Although this Journey is named Music Management, it deals with all the recorded material in our collection – including spoken word books. I first started listening to books on tape when I was commuting an hour and a half each way to and from work. My local library had a couple of bookshelves of titles which cost about a pound or two to hire for two weeks.  I can’t remember the first time I took a spoken word book out of the library, but I think I was inspired to do so after being given some abridged novels to listen to in my car – I particularly remember a Geoffrey Archer thriller and the amazing ‘Mind Over Matter’ by Ranulph Fiennes. Abridged novels are a fun way of passing a few hours, but it’s not the same as reading a complete book; that is a much more involved, longer, experience in which you become immersed in the world that the author creates.  It is an experience that I found was a perfect way to alleviate the tedium of my long commute. Even traffic jams, accident delays and diversions became less of an irritation with a book being read out in the background.

As I got into the swing of it, I began to realise that listening to a book being read by a professional reader – or, better still, the author – was a different experience from reading it. I was finding that the reader was imparting atmospheres and nuances that perhaps I wouldn’t be generating myself. I found myself hooked – and so embarked on a period of about ten years when I listened to far more novels and non-fiction books than I could ever have read while working a demanding job.

One of the authors I particularly enjoyed in the car was Dirk Bogarde. His fine writing, gentle stories, fascinating autobiographies, and easy voice were very enjoyable; so, when I started collecting first edition books, he was one of the authors I started to acquire. Early this year I completed my set of Dirk Bogarde first editions, but there were still a few of the volumes which I hadn’t actually read, and I started to think that It would be nice to re-experience the joys of being read to in the car (I stopped doing so when I retired). However, to do that I would have to acquire the relevant audio books.  A search on the net, established that, although all of the books had been produced on cassette tapes, only 6 had been subsequently converted to mp3 format on CD. If I was to listen to the books with only cassette tape versions, in my car (which does not have a cassette player – only a CD player),  I would have to buy the cassette versions, convert them to mp3 and put them on CD.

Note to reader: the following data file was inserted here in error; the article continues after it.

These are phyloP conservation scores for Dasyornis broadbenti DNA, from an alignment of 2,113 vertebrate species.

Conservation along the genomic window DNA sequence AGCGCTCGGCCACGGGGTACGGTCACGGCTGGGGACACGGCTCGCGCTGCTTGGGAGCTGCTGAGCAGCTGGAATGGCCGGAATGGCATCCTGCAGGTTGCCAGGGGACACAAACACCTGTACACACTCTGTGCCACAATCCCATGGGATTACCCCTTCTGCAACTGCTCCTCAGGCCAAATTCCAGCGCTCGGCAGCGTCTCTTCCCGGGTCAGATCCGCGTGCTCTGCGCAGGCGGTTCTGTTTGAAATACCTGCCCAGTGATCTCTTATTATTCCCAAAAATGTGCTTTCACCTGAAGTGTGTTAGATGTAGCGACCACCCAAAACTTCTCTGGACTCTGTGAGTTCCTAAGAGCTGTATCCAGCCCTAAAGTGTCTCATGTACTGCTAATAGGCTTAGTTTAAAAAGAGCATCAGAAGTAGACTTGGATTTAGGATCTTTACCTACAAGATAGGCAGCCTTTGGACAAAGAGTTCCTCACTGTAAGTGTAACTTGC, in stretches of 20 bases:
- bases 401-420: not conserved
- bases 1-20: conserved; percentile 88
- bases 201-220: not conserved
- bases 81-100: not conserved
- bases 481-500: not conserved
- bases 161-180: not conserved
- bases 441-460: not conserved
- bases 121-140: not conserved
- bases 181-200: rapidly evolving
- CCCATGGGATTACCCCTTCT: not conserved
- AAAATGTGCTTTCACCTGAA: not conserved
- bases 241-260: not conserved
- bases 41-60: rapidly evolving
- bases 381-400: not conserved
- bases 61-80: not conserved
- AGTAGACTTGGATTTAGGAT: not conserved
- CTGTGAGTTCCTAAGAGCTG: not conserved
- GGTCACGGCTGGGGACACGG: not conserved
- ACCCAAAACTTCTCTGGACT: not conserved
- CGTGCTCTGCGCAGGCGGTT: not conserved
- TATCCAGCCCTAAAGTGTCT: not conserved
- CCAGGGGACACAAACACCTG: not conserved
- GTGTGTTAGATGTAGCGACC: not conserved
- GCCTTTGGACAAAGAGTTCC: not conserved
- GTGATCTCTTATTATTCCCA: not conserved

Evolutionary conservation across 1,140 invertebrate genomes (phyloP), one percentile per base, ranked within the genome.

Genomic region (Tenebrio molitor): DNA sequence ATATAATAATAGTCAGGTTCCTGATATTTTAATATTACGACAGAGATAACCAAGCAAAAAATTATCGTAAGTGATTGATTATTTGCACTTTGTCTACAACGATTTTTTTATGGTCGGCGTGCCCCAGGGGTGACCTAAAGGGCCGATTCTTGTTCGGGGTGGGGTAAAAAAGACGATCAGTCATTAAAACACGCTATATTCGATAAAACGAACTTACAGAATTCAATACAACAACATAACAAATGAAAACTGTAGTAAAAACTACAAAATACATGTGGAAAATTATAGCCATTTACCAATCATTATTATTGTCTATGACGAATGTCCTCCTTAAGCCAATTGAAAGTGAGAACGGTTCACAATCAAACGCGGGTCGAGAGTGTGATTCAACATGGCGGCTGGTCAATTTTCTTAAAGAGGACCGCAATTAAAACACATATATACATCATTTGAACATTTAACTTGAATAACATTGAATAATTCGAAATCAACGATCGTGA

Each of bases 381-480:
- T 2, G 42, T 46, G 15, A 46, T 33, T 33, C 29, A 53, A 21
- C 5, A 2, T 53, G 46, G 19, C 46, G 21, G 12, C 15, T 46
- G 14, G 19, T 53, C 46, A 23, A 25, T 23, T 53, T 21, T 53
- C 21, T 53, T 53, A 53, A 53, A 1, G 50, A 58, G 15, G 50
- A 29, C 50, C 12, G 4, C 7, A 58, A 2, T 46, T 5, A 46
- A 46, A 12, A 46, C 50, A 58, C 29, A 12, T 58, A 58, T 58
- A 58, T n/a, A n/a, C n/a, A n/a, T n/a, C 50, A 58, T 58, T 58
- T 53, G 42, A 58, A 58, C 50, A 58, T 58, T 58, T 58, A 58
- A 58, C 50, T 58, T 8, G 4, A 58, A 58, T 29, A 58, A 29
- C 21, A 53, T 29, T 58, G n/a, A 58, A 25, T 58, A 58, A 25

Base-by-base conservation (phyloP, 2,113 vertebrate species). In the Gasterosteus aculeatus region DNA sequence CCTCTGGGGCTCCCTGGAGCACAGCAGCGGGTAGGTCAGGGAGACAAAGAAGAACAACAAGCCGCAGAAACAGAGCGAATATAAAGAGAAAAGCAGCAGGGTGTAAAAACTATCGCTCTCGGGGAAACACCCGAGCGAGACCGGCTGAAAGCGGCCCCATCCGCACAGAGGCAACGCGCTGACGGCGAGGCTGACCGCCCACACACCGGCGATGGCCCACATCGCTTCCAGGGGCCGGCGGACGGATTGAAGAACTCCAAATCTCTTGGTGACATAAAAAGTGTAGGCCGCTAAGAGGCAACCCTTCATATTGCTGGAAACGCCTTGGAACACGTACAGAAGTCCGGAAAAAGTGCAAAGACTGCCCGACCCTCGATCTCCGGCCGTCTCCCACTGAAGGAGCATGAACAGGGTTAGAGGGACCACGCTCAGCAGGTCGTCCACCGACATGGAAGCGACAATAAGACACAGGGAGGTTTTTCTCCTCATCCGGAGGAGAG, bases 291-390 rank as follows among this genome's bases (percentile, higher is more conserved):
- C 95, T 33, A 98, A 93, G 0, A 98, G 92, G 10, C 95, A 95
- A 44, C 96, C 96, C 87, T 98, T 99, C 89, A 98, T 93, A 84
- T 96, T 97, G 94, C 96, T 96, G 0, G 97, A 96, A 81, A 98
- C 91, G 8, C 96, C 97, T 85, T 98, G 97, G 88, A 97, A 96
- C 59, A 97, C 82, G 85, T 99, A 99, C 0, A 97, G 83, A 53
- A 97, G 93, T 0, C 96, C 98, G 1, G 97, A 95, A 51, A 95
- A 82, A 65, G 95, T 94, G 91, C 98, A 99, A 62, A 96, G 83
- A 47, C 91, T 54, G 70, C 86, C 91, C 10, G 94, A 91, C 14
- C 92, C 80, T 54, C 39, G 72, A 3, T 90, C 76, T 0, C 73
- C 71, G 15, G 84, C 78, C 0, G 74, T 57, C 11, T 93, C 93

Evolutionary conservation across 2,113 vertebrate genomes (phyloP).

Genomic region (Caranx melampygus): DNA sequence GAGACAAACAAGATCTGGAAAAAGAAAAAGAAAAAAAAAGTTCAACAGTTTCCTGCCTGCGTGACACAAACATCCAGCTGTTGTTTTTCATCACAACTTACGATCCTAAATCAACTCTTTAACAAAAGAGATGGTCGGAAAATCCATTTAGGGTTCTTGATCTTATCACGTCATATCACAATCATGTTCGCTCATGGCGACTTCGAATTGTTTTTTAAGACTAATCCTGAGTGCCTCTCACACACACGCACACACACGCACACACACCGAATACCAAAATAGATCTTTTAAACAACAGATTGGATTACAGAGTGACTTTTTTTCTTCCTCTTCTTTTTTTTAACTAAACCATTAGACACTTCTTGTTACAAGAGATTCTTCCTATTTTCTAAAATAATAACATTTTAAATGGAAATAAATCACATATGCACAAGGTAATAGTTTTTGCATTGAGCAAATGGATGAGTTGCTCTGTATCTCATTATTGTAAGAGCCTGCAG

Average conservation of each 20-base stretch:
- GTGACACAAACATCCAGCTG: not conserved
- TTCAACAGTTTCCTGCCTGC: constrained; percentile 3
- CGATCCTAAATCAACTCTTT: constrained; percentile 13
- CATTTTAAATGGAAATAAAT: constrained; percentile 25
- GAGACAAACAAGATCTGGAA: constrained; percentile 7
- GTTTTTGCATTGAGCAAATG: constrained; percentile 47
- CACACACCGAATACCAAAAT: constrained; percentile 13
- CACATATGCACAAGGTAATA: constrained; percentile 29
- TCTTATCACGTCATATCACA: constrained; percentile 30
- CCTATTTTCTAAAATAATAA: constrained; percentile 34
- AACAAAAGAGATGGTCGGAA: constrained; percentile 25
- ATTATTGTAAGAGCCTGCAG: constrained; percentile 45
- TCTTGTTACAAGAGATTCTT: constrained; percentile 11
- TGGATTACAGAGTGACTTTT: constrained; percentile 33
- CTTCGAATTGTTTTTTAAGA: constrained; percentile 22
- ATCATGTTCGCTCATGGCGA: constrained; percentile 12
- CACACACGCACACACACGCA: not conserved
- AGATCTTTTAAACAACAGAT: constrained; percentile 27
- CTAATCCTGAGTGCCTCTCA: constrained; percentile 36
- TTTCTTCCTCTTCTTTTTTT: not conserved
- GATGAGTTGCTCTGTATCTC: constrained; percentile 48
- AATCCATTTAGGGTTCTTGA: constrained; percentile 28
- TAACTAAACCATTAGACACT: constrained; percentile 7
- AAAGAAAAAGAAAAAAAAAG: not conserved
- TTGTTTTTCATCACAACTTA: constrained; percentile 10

While I was pondering the technological intricacies that would be involved, I was also toying with the notion that perhaps my Dirk Bogarde first edition collection wouldn’t be complete without the spoken word versions; and that that, for completeness, would entail collecting both the cassette versions and the mp3 versions. After all, it was the spoken word versions that I’d enjoyed; and there was something special about having Dirk himself read out some of his books.

After mulling it over for a few weeks, I decided to go for it and to augment my Dirk Bogarde paper book collection with the digital equivalent. I duly set about trawling eBay and Amazon for second hand versions of the cassette volumes, and soon acquired 4 of the titles in very good condition for between £8 and £20 each. They were not ex-library copies of which there are several available on eBay – I knew what state they could be in from my experience of library loans. Two of the titles I bought were also available on CD for £8.99, so I bought those and had a very pleasant couple of weeks listening to the first of Bogarde’s autobiographies (A Postillion Struck By Lightning) in my car. The other two were not available on CD so I retrieved my Panasonic portable CD and Cassette player and my Numark TTSB turntable (which digitises the output from the cassette player and is designed to interface with a computer), from the loft, downloaded the Audacity software from the net and set about digitising the 16 sides of cassettes in each of the two volumes. It took an age – well, as long as it took the cassettes to play – between 8 and 9 hours in each case.  Then it was matter of using the Audacity functions to reduce the background noise levels and to eliminate unwanted material at the start and finish of each digitised tape, and then exporting the data to mp3 files.